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Subject: Re: [boost] [review][constrained_value] Review ofConstrainedValueLibrary begins today
From: Robert Kawulak (robert.kawulak_at_[hidden])
Date: 2008-12-10 22:05:12

> From: vicente.botet

> >> * The operators have not always a sens for the application.
> >> For example,
> >> constrained<int, is_even> x;
> >> ++x;
> >>
> >> I would prefer to have a compile error in this particular
> >> case instead of an exception. It will be quite interesting to
> >> show how a user can catch this error at compile time and
> >> avoid this runtime error.
> >
> > Passing over presumable complexity of the implementation,
> this would be quite
> > inconsistent behaviour. Why "++x" should behave in a
> different way than "x +=
> > 1"?
> I'm not said that.

You haven't mentioned so far that you want *all* operators to be turned off. You
said "in this particular case", so I assumed you want "++x" to fail to compile
while "x += 1" to throw. Sorry for misinterpretation.

> > Then for the even object we should also ban, e.g., *=,
> although it perfectly
> > makes sense?
> It should be up to the user to choose if he want arithmetic
> operator for his
> constrained<int, is_even, throw_exception<>,
> with_arithmetic_operators>

I don't see much value in only giving an "all or nothing" option (since most of
the other operators may still be useful) and I don't think it would be
reasonable to implement possibility of selective exclusion of only some of the

> >> * constrained must be default constructible. The library
> >> should provide a mean to specify a default value. E. g.
> >> constrained<default<int, 1>, is_odd >
> >
> > I think this is too general utility to belong to this
> library (it's similar to
> > value_initialized in Boost.Utility).
> Maybe, this could be a general utility, but your library make
> some constrained values not default constructibles. What the
> user can do waiting for this utility?

Ask maintainer of Boost.Utility to add it? I think it is a better solution than
adding it somewhere where it doesn't belong...

> >> I think that it will more clear if instead of stating
> >> exclusion we state inclusion, and the default be true,
> >>
> >> So we can write
> >> typedef static_bounded<int, 0, 100, throw_exception<>,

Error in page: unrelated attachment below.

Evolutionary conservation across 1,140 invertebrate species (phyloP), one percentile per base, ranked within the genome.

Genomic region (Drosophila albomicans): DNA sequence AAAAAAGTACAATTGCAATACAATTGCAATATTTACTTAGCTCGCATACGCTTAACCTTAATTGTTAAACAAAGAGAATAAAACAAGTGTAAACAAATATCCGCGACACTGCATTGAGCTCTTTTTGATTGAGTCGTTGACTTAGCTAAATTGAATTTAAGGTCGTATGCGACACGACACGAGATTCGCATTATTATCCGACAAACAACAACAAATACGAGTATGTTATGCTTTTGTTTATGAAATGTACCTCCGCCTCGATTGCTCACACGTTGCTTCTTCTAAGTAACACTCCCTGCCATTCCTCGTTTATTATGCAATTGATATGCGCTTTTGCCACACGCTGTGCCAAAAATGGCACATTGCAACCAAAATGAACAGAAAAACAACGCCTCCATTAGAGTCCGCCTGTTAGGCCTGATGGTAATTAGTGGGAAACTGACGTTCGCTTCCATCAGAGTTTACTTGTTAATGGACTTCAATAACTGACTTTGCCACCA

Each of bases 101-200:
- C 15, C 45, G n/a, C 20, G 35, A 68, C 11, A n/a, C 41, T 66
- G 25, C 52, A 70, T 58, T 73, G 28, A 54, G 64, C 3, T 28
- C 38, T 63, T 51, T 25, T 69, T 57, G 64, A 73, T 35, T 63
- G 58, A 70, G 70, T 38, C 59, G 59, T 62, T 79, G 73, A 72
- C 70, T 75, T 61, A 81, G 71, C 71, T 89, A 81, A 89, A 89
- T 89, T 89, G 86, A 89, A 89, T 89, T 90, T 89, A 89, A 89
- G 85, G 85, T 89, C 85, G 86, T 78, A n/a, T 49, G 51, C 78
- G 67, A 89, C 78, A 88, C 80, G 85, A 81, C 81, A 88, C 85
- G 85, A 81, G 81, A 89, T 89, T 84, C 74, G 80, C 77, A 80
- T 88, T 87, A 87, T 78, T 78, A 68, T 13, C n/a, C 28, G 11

> >> false, true>::type t;
> >
> > A value-initialised bool has the value of false. Therefore,
> bounds exclusion is
> > used rather than bounds inclusion, so the default is always
> "bounds included"
> > when the bounds inclusion indicators are default-constructed.
> Why do you talk about value initializetion. The parmeter have
> already a default value. It is enough to change the meaning
> of the boolean parameter.

For compile-time indicators of bounds exclusion/inclusion we have to rely on
default construction (we cannot initialise mpl::true_ with a bool value).
Run-time indicators have to behave the same way to allow for full
interchangeability, so default-constructed bool should represent the most common
use case. If we had inclusion indicators, the following:

        typedef within_bounds<int, int, bool, bool> dynamic_bounds;
        constrained<int, dynamic_bounds> x(dynamic_bounds(-10, 10));

Would construct x with the range (-10, 10) rather than [-10, 10]. We could make
within_bounds constructor take two extra arguments that default to true, but
then the same example with compile-time indicators would not compile.

Apart from that I consider the choice of inclusion vs. exclusion quite arbitrary
and there's no point in arguing which one is better.

> >> * The number of parameters of the bounded class is already
> to high.
> >
> > Most of them (ordered from most to least used) have default
> values, so I don't
> > think this is a serious problem. Your solution reduces them
> from 7 to 5, which
> > may be seen as not much... However, it looks interesting.
> >
> >> Even in this case the bool values are not enough declarative.
> >> It would even be beter to define two templates, open, close
> >> (see below)
> >> typedef static_bounded<int, open<0>, close<100> >::type t;
> >
> > I don't know if this is an optimal solution if for the most
> common case, when
> > the bounds are included, you have to write more than:
> >
> > typedef static_bounded<int, 0, 100>::type t;
> When I read static_bounded<int, 0, 100> I need to know which
> are the defaults to know if the bound are in or not. When a
> read static_bounded<int, open<0>, close<100> > there is no
> issue. It is explicit. What is more readable |1,100| or
> [1,100], (1,100)?

It is readable, but not always readability == usability. I'll try to make a
complete implementation and see how it works first.

> >> *Date type would show the change upper bound at runtime, and
> >> see how the values of a variable (month) impact the
> >> constraints on another variable (day).
> >
> > Might be a nice example, let me consider this.
> I think this example is a must. Every one think on the Date
> data type when talking abount constrained values.

I wouldn't call it "a must", it's simply one of many use cases and it doesn't
show any functionality of the library that is not already covered in the
tutorial. However, it's quite nice and, as I said, I'll think about adding it
(after trying to implement it).

Best regards,

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